19 Feb Climate Data Detectives: On the History and Politics of Knowledge about Global Climate Change
Paul Edwards (History and School of Information, University of Michigan)
Thursday, February 19, 2015 / 4:00 PM
McCune Conference Room, 6020 HSSB
Why does climate change remain controversial despite an overwhelming scientific consensus? Across the nineteenth and twentieth centuries, constantly changing, poorly standardized data practices created a need for substantial data detective work before questions about anthropogenic global warming could be answered. The practices of “climate data detectives,” who re-examine and renanalyze historical data, themselves became a focus of controversy in the 2000s. For example, the 2009 “Climategate” episode highlighted popular theories that scientists fudged or even faked historical data in order to promote belief in global warming. A second example: in the 2000s a crowdsourced “audit” of US weather stations alleged a large warm bias in the US historical climate network due to poorly sited thermometers. Although this bias had already been removed from US climatologies by data models, climate change deniers continued to promote its existence to cast doubt on the reality of global warming. In conclusion Edwards will discuss the future of climate science in an age when blogs, independent “audits,” and social media are challenging traditional peer review systems.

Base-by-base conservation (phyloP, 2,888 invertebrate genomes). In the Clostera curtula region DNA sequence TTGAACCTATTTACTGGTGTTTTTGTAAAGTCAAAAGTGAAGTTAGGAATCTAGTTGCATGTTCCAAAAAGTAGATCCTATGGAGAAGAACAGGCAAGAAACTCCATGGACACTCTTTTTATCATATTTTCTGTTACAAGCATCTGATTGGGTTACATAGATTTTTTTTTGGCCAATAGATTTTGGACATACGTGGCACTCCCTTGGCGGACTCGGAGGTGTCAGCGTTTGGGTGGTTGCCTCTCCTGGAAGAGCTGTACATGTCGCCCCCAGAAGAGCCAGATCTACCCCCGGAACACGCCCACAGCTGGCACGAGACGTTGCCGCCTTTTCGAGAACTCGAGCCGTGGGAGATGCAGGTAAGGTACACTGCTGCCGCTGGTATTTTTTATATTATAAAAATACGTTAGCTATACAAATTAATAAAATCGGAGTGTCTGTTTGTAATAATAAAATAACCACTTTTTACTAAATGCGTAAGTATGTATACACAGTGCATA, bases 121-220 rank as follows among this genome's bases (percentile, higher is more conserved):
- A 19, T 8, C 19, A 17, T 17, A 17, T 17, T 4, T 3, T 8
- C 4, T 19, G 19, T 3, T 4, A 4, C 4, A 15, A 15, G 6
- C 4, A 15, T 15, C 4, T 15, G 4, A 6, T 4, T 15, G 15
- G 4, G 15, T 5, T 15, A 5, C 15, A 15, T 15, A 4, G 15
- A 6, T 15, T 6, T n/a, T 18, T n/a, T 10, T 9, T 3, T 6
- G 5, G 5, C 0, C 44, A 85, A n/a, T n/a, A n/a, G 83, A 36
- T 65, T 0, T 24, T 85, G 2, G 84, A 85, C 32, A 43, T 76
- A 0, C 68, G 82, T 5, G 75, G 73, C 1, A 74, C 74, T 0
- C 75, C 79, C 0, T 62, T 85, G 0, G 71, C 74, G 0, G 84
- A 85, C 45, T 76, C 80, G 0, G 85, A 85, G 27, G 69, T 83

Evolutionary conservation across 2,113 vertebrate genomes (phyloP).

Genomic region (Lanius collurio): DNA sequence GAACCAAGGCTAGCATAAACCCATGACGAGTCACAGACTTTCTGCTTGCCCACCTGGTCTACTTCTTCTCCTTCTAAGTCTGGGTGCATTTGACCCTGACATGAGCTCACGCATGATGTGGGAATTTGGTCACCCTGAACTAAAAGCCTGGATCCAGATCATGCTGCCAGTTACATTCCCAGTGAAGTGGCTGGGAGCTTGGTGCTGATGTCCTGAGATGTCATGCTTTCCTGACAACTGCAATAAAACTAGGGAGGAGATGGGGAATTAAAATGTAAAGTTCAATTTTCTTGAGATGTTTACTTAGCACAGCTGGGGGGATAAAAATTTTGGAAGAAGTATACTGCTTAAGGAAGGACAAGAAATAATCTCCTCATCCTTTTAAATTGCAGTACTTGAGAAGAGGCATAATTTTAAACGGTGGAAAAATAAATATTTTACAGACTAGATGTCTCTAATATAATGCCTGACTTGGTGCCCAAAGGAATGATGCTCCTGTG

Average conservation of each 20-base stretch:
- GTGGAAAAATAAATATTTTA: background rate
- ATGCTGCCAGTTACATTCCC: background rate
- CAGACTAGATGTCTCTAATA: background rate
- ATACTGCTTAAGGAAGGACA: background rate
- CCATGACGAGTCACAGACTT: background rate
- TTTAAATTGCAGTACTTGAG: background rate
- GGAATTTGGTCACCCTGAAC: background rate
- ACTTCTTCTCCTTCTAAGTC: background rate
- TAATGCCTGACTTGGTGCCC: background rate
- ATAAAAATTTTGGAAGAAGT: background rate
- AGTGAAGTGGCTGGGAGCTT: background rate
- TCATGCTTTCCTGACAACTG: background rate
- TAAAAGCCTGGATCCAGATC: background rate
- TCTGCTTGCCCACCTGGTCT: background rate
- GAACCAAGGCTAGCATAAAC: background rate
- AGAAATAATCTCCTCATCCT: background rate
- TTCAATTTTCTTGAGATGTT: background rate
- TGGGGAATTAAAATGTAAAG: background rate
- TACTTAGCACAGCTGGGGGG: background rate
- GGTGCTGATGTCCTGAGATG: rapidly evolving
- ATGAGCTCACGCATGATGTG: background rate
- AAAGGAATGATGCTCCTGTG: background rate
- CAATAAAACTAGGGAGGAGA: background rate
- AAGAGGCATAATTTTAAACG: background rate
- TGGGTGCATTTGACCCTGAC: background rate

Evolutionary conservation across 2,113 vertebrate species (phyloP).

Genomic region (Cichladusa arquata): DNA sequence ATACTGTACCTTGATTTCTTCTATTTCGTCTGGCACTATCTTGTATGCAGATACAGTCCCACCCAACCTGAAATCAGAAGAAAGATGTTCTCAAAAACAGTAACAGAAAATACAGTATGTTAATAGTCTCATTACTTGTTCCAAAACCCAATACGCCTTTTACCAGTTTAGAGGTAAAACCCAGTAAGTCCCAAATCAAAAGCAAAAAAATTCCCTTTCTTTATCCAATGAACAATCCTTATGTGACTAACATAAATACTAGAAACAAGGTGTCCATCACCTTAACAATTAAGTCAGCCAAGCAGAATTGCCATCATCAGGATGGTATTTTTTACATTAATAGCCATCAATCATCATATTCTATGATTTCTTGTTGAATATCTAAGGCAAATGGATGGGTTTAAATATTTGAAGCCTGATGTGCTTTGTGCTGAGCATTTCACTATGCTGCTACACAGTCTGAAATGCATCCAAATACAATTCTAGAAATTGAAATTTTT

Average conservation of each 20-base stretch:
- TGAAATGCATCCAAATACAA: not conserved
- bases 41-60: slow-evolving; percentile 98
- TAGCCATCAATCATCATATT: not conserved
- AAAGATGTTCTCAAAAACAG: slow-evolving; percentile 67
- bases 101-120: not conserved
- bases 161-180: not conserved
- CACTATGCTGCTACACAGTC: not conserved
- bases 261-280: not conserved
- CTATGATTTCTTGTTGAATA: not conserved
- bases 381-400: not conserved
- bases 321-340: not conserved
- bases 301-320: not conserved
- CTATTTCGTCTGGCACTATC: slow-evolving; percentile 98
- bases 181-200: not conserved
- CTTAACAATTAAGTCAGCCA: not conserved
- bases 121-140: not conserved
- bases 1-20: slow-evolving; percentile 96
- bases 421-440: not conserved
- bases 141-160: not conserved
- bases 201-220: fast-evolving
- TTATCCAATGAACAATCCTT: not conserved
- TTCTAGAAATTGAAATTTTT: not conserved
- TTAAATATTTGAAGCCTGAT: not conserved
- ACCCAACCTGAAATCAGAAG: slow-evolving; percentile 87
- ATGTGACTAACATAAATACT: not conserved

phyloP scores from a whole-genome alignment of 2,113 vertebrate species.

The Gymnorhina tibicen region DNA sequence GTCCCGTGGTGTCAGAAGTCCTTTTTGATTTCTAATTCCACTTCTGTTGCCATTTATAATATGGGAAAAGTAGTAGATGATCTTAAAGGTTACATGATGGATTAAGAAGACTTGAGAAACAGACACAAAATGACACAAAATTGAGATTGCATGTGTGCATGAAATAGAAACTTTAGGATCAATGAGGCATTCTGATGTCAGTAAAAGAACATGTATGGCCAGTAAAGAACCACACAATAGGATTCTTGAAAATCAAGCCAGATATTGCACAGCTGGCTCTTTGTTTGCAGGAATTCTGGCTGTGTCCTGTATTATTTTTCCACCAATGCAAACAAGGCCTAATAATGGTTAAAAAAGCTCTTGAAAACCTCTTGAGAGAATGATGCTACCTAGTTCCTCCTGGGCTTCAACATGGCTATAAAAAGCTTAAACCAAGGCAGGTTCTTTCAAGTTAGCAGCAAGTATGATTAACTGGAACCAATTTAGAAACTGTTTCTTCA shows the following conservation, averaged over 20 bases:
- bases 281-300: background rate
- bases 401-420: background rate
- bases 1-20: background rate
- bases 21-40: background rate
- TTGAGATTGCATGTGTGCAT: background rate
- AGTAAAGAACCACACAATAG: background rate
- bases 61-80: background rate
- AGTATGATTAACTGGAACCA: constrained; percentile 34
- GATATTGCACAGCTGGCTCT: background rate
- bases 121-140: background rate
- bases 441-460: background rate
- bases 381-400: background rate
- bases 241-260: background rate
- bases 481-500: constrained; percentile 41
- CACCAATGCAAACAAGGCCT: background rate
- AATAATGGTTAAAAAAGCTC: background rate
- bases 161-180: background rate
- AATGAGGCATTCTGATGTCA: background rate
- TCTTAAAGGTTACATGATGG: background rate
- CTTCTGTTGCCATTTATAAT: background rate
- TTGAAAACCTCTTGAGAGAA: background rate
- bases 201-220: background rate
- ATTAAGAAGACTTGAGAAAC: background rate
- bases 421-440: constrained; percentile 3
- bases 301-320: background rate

Paul N. Edwards is Professor in the School of Information and the Dept. of History at the University of Michigan. His research focuses on the history, politics, and culture of information technologies and infrastructures. Edwards is the author of A Vast Machine: Computer Models, Climate Data, and the Politics of Global Warming (MIT Press, 2010), a history of the meteorological information infrastructure, and The Closed World: Computers and the Politics of Discourse in Cold War America (MIT Press, 1996), a study of the mutual shaping of computers, military culture, and the cognitive sciences from 1945-1990. He has been a Carnegie Scholar and a Guggenheim Fellow. Edwards’ current research concerns the history and future of knowledge infrastructures.
Sponsored by the IHC’s Machines, People and Politics RFG and the IHC series The Anthropocene: Views from the Humanities.